Neuronal activity in the brain is thought to be coupled to cerebral arterioles (functional hyperemia) through Ca2+ signals in astrocytes. Although functional hyperemia occurs rapidly, within seconds, such rapid signaling has not been demonstrated in situ, and Ca2+ measurements in parenchymal arterioles are still lacking. Using a laser scanning confocal microscope and fluorescence Ca2+ indicators, we provide the first evidence that in a brain slice preparation, increased neuronal activity by electrical stimulation (ES) is rapidly signaled, within seconds, to cerebral arterioles and is associated with astrocytic Ca2+ waves. Smooth muscle cells in parenchymal arterioles exhibited Ca2+ and diameter oscillations ("vasomotion") that were rapidly suppressed by ES. The neuronal-mediated Ca2+ rise in cortical astrocytes was dependent on intracellular (inositol trisphosphate [IP3]) and extracellular voltage-dependent Ca2+ channel sources. The Na+ channel blocker tetrodotoxin prevented the rise in astrocytic [Ca2+]i and the suppression of Ca2+ oscillations in parenchymal arterioles to ES, indicating that neuronal activity was necessary for both events. Activation of metabotropic glutamate receptors in astrocytes significantly decreased the frequency of Ca2+ oscillations in parenchymal arterioles. This study supports the concept that astrocytic Ca2+ changes signal the cerebral microvasculature and indicate the novel concept that this communication occurs through the suppression of arteriolar [Ca2+]i oscillations and corresponding vasomotion. The full text of this article is available online at http://circres.ahajournals.org.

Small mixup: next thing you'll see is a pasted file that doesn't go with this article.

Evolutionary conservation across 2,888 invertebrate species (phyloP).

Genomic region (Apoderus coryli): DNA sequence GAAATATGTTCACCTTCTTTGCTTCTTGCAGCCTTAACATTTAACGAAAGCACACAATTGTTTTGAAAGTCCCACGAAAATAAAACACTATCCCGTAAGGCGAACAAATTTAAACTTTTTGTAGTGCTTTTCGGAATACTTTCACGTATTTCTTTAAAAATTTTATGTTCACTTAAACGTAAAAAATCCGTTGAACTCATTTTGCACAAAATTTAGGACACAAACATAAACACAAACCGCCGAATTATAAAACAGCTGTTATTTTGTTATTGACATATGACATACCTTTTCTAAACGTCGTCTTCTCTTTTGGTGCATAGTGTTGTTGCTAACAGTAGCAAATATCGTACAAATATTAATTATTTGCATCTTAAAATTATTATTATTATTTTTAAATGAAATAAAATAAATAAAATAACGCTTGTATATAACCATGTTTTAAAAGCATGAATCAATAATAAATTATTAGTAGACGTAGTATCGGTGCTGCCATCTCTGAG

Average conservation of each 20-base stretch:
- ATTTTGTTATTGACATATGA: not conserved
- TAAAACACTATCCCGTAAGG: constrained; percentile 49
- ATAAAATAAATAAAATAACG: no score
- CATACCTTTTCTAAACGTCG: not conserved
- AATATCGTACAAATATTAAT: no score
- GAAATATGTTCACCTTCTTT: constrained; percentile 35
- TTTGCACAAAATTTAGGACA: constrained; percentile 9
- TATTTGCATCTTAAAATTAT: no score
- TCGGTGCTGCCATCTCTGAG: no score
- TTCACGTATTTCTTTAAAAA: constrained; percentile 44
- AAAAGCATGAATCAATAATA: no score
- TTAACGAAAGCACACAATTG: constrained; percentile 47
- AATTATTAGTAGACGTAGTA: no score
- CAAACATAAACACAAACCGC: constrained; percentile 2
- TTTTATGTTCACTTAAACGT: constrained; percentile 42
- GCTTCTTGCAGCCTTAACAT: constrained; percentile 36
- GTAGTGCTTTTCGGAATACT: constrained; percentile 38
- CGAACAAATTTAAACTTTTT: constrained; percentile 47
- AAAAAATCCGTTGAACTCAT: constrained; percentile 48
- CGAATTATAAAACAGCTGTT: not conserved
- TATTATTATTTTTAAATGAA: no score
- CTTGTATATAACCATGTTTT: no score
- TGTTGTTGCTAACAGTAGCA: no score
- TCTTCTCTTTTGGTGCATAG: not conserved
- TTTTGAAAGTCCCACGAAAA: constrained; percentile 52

|Original language||English (US)|
|Publication status||Published - Jan 1 2004|
ASJC Scopus subject areas
- Cardiology and Cardiovascular Medicine